Friday, June 16, 2017

Guest Review: The First Congress

Summary: This “fascinating” (Chicago Tribune), “lively” (The New York Times) history tells how the First Congress and the Washington administration created one of the most productive and far-reaching governments in American history—“gracefully written…and well worth reading” (The Wall Street Journal).

The First Congress may have been the most important in American history because it established how our government would work. The Constitution was a broad set of principles that left undefined the machinery of government. Fortunately, far-sighted, brilliant, and determined men such as Washington, Madison, Adams, Hamilton, and Jefferson (and others less well known today) labored to create a functioning government.

In The First Congress, award-winning author Fergus Bordewich brings to life the achievements of the First Congress: it debated and passed the first ten amendments to the Constitution, which we know as the Bill of Rights; admitted North Carolina and Rhode Island to the union when they belatedly ratified the Constitution, then admitted two new states, Kentucky and Vermont, establishing the procedure for admitting new states on equal terms with the original thirteen; chose the site of the national capital, a new city to be built on the Potomac; created a national bank to handle the infant republic’s finances; created the first cabinet positions and the federal court system; and many other achievements. But it avoided the subject of slavery, which was too contentious to resolve.

The First Congress takes us back to the days when the future of our country was by no means assured and makes “an intricate story clear and fascinating” (The Washington Post) -- Simon and Schuster.

I'm sure you're not surprised to see that this review for THE FIRST CONGRESS: HOW JAMES MADISON, GEORGE WASHINGTON, AND A GROUP OF EXTRAORDINARY MEN INVENTED THE GOVERNMENT by Fergus M. Bordewich isn't one of mine. This book of American history is definitely more up Booking Pap Pap's alley. Here are his thoughts:

In THE FIRST CONGRESS: HOW JAMES MADISON, GEORGE WASHINGTON, AND A GROUP OF EXTRAORDINARY MEN INVENTED THE GOVERNMENT, author Fergus M. Bordewich takes the reader through the process that created the current U.S. government. The First Federal Congress sat from March, 1789 through March, 1791 to form a workable government based on the recently approved Constitution. The first two sessions of the Congress met in New York and the third met in Philadelphia. Among the items debated and ultimately decided upon included ratification of the first ten amendments now called The Bill of Rights; formation of a Judiciary; structure of the Executive branch, including payment of the officers; creation of a National Bank; establishment of a national regiment to fight Indians; and a permanent location for the National Capital. They even debated the title for the presidency.

Bordewich describes the political environment at the time the First Congress began deliberations. He portrays a government that was barely functioning as formed under the Articles of Confederation, a country saddled with a poor economy and large debts, a population pessimistic about the future and a group of states that did not agree on the issues of state rights versus national interests. At this point only eleven states had ratified the Constitution.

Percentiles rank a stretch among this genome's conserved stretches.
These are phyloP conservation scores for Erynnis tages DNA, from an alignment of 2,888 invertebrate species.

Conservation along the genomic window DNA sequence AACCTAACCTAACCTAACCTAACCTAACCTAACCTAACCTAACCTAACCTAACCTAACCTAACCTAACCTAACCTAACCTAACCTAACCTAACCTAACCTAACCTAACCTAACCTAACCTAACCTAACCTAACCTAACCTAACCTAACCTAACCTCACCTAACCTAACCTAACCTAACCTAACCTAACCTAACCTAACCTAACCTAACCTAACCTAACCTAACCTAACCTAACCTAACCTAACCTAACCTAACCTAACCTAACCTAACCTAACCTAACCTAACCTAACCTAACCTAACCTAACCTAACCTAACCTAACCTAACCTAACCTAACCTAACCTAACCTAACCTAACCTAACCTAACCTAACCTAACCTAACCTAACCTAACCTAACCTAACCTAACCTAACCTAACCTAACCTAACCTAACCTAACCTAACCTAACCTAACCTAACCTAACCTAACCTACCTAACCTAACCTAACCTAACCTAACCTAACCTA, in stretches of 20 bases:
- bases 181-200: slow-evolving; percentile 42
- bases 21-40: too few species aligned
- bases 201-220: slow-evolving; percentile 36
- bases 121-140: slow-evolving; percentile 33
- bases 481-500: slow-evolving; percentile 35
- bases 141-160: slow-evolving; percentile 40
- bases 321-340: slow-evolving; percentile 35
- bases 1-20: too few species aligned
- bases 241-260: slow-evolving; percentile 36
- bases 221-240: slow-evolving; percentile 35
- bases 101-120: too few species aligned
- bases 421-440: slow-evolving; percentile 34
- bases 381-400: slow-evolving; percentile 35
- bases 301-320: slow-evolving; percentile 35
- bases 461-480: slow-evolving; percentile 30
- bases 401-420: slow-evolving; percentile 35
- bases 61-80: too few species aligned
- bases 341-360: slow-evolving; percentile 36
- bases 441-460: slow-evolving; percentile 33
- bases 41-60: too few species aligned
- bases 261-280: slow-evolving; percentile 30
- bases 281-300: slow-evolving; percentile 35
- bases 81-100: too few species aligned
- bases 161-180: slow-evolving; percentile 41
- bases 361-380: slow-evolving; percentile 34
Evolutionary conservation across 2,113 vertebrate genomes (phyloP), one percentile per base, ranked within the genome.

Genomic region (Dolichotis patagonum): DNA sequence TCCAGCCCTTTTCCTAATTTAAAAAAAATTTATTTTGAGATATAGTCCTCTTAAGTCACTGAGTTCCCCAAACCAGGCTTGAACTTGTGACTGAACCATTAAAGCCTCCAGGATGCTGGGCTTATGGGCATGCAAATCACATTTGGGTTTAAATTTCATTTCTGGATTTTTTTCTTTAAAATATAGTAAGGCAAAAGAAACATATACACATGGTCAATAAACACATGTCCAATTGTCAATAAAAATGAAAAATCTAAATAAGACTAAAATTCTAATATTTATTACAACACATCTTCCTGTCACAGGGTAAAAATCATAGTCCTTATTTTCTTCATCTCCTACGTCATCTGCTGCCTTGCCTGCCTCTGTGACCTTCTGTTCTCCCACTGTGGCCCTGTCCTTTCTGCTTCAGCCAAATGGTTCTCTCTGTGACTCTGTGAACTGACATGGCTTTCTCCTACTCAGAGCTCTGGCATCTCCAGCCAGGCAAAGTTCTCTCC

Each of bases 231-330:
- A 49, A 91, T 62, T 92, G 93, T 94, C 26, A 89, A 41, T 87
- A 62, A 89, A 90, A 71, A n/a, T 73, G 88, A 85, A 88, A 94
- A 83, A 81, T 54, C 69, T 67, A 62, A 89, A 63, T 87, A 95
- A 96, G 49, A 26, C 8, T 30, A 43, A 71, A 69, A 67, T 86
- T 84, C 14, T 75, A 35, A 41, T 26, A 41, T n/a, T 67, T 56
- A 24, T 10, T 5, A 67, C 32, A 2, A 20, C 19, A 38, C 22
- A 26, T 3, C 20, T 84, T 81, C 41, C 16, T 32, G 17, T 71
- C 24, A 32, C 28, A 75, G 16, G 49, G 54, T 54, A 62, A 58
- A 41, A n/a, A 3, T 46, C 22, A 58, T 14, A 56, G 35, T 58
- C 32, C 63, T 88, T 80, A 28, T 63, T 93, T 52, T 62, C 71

After culling through masses of information, Bordewich utilizes interesting detail to bring the story to life. For example, Washington had a personal financial interest in locating the capital in the Potomac area. Congress did not consider the first ten amendments important and very little time was spent on debating them before approval. Hamilton and Madison became enemies after disagreements on the National Bank. Jefferson did not want to be Secretary of State and was quite happy living in France. Travel to and from the sessions was quite perilous and many members were injured or became ill. Stories about the interaction between congressional members were sometimes quite amusing.

All of us were taught that George Washington, John Adams Thomas Jefferson, James Madison and Alexander Hamilton played important roles in the formation of the government. Author Bordewich makes the argument that Hamilton was the most important and John Adams was the least helpful because his performance as Vice-President set the precedent for the do-nothing office it is today.

What we learn from reading THE FIRST CONGRESS is that 65 representatives and 26 Senators also played a significant role. I’m not sure these men were extraordinary as the author claims or brilliant, but in spite of big egos, constant arguing, regional bias and some anti-constitution positions, these men through compromise and horse-trading, accomplished an awful lot. They managed to establish a government that struck a good balance between state rights and national interests and set up a national government structure with checks and balances among the three branches. Maybe our current politicians could learn from the First Congress what can be accomplished with compromise and putting national interests ahead of personal gains.

The one major issue that they failed to address fully was slavery which they feared would splinter the nation. Their premonition proved accurate as this issue did divide the country some 70 years later.

If you enjoy American history then you should read THE FIRST CONGRESS.

Thanks to the publisher for providing a review copy of this book and to Booking Pap Pap for his terrific review.

1 comment:

bermudaonion said...

Since I'm not much for history, I'll probably skip this. I do think my mom would enjoy it though.